Topband: Fwd: cable clamps on old Phillystran

Tree tree at
Thu May 29 09:48:43 EDT 2014

Forwarding from KZ1W:

---------- Forwarded message ----------
From: Grant Saviers <grants2 at>
Date: Wed, May 28, 2014 at 9:56 PM
Subject: cable clamps on old Phillystran
To: topband at
Cc: tree at

 Per prior topband posts and discussions about this topic, I've concluded a
round of testing of cable clamps on parallel strand (old style)
Phillystran.  Here is the Conclusions and Summary I wrote:

A hydraulic jack H frame press was modified to provide tension in excess of
20,000 lbs.  Tension was applied to a 4 foot long 5/8” od parallel strand
(old) Phillystran cable terminated with four 5/8” cable clamps and ¾”
thimbles at both ends.  Clamp nuts were torqued to specific values and the
holding capacity of the cable assembly was measured over periods of weeks.

There is significant creep of the plastic sheath from the cable clamp
forces between the clamp and the Kevlar core.  In the first test sequence,
the residual torque of the clamp nuts reduced by 65% in 21 days.  Subsequent
tightening of the clamp nuts showed smaller sequential reductions of
residual torques.  Five cycles of tightening were demonstrated as necessary
over a period of weeks to achieve sufficient residual torque of the clamp

A conclusion at 66 days since initial assembly was that four 5/8” wire rope
clamps, torqued in 5 cycles over weeks to a 50 ft-lb value, will support a
long term tension without significant slippage at the desired holding
strength of 6600 lbs, about 25% of the cable rated strength.  After removal
of the cable sheath, there was no visible damage to the Kevlar core at the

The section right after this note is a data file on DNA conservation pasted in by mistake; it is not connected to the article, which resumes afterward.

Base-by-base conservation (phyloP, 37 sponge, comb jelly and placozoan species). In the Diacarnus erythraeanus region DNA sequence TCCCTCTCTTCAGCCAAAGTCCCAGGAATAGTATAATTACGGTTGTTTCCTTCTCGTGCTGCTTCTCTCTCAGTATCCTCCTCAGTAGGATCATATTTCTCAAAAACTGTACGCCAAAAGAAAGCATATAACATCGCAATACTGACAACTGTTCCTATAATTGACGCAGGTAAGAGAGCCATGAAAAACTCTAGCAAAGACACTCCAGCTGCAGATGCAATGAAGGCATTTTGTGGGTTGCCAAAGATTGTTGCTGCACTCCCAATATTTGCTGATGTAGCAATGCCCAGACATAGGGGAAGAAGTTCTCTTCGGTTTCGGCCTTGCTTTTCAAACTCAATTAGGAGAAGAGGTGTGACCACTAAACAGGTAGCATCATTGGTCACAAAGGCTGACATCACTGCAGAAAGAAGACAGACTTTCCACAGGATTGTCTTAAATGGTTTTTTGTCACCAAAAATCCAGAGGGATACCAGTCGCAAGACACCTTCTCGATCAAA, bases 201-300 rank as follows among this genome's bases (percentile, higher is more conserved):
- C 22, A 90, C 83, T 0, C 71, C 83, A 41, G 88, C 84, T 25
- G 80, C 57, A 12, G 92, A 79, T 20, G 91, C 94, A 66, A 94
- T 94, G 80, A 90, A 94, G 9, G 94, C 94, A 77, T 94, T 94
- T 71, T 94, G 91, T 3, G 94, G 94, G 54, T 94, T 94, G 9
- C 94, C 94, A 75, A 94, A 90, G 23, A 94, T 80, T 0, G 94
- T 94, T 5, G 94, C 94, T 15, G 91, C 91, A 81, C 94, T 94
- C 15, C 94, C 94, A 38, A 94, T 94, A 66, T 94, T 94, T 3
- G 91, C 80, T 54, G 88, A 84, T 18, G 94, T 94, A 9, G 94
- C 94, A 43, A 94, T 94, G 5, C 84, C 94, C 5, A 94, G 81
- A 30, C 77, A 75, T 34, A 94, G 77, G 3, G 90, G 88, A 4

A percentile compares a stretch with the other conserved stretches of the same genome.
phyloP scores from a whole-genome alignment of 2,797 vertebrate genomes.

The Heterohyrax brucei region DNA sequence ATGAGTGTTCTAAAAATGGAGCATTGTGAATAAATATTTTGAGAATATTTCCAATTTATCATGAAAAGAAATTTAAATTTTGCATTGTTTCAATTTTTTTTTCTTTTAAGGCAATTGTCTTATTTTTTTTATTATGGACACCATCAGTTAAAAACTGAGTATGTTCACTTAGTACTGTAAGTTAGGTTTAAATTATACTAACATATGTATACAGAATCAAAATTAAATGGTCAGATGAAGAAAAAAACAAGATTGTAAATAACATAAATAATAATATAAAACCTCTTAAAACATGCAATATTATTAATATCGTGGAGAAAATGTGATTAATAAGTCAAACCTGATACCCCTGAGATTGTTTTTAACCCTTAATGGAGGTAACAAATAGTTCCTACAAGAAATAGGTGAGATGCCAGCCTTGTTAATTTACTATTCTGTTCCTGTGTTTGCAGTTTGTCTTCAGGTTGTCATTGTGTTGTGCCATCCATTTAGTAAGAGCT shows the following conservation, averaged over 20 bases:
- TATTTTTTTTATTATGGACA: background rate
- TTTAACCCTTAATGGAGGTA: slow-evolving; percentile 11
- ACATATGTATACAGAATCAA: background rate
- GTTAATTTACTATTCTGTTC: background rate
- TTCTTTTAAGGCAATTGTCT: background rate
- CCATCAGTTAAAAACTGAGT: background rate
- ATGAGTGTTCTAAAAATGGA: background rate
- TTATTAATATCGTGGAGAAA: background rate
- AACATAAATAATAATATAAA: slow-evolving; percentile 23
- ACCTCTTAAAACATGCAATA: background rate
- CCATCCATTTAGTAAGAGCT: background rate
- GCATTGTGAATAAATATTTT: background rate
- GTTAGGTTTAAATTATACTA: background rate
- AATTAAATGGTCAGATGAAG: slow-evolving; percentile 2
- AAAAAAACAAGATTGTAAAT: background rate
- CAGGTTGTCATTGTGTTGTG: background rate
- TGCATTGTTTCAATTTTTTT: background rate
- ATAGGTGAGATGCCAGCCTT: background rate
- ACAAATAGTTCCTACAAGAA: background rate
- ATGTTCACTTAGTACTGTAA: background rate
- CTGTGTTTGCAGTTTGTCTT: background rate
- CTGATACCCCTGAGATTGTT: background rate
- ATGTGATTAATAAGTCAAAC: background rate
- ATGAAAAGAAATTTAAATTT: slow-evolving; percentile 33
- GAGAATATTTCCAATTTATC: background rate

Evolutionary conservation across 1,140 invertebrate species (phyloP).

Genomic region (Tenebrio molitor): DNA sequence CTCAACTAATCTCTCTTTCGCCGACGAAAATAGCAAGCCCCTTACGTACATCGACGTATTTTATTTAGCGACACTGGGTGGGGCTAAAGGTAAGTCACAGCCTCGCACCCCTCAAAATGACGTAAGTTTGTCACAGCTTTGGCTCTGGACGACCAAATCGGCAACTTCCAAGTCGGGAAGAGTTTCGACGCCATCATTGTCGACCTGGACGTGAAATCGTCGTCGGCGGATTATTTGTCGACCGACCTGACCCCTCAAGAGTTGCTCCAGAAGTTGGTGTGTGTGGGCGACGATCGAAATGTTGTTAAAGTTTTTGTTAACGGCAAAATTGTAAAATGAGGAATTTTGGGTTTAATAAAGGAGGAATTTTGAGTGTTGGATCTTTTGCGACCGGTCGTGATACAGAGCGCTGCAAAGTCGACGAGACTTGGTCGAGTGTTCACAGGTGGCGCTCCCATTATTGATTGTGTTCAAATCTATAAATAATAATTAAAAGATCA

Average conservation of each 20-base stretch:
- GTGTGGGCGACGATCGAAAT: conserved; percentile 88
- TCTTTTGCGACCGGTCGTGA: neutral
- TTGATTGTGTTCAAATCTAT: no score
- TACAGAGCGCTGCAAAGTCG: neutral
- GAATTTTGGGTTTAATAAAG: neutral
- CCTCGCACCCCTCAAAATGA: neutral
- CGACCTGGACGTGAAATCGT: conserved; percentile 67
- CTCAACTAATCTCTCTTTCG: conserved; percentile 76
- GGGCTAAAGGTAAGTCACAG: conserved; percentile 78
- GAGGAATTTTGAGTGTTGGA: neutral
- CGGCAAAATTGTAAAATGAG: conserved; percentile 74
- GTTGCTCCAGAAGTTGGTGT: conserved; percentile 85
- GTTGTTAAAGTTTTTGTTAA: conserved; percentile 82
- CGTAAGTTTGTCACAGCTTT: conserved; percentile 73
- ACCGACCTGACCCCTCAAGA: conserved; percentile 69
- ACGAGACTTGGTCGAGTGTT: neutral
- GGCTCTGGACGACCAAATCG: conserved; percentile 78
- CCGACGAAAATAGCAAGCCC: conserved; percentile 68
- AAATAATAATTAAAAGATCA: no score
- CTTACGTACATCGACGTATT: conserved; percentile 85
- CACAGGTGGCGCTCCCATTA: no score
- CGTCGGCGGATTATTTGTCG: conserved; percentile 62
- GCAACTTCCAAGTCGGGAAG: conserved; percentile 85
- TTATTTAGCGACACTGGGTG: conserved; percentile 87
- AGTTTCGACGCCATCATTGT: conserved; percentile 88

clamps or at the thimble.   It is speculated that a slightly higher torque
value than 50 ft-lbs would improve the slip strength.  Adding a 5th clamp
would further improve the slip strength.

The core around the thimble showed evidence of small differential slippage
of fibers.  The test sequence was such that the fibers could slip against
each other as tension and clamp nut torques were increased sequentially.  Thus,
the test process was not the same as tightening the clamps and then
installing the guy.  However, the Phillystran tested is to be used at 25%
of its rated strength, so the risk seems minimal in this case.  Note that
wire rope is expected to hold at least 80% of rated strength when properly
terminated with cable clamps, and is not sequentially pre-tensioned when
put into service.  Whatever unequal forces exist in the individual wire
strands around the thimble are equalized in some manner.

>From this testing, it seems unlikely that parallel strand Phillystran can
be reliably terminated with cable clamps at more than 1/3 of rated breaking
strength.  The simplified conclusion is that the cable will slip unless the
clamp has extruded out most of the plastic sheath in the clamping area.

The planned tower has maximum pretension in the guys of 600 lbs.  Thus, the
average long term tension is substantially below the measured slip value
produced in these tests, so it seems unlikely that the preload tension will
cause slip over a period of years.

Since the plastic sheath was breached by at least one clamp, water will
intrude into the core.  Moisture does slightly reduce the strength of the
Kevlar fiber.  The clamp fully covers the split area so degradation from
sunlight seems unlikely, although UV degradation is a major concern with

Although the tests were successful in achieving a stable termination at
6600 lb tension,  doubts remain in my mind about the long term reliability
of using cable clamps.  Hence, I plan to assemble and test a Phillystran
cable terminated with the standard Crosby Spelter sockets for 5/8” wire
rope using epoxy potting.

A pdf of the full report is available, contact me offline for a copy.

Grant KZ1W

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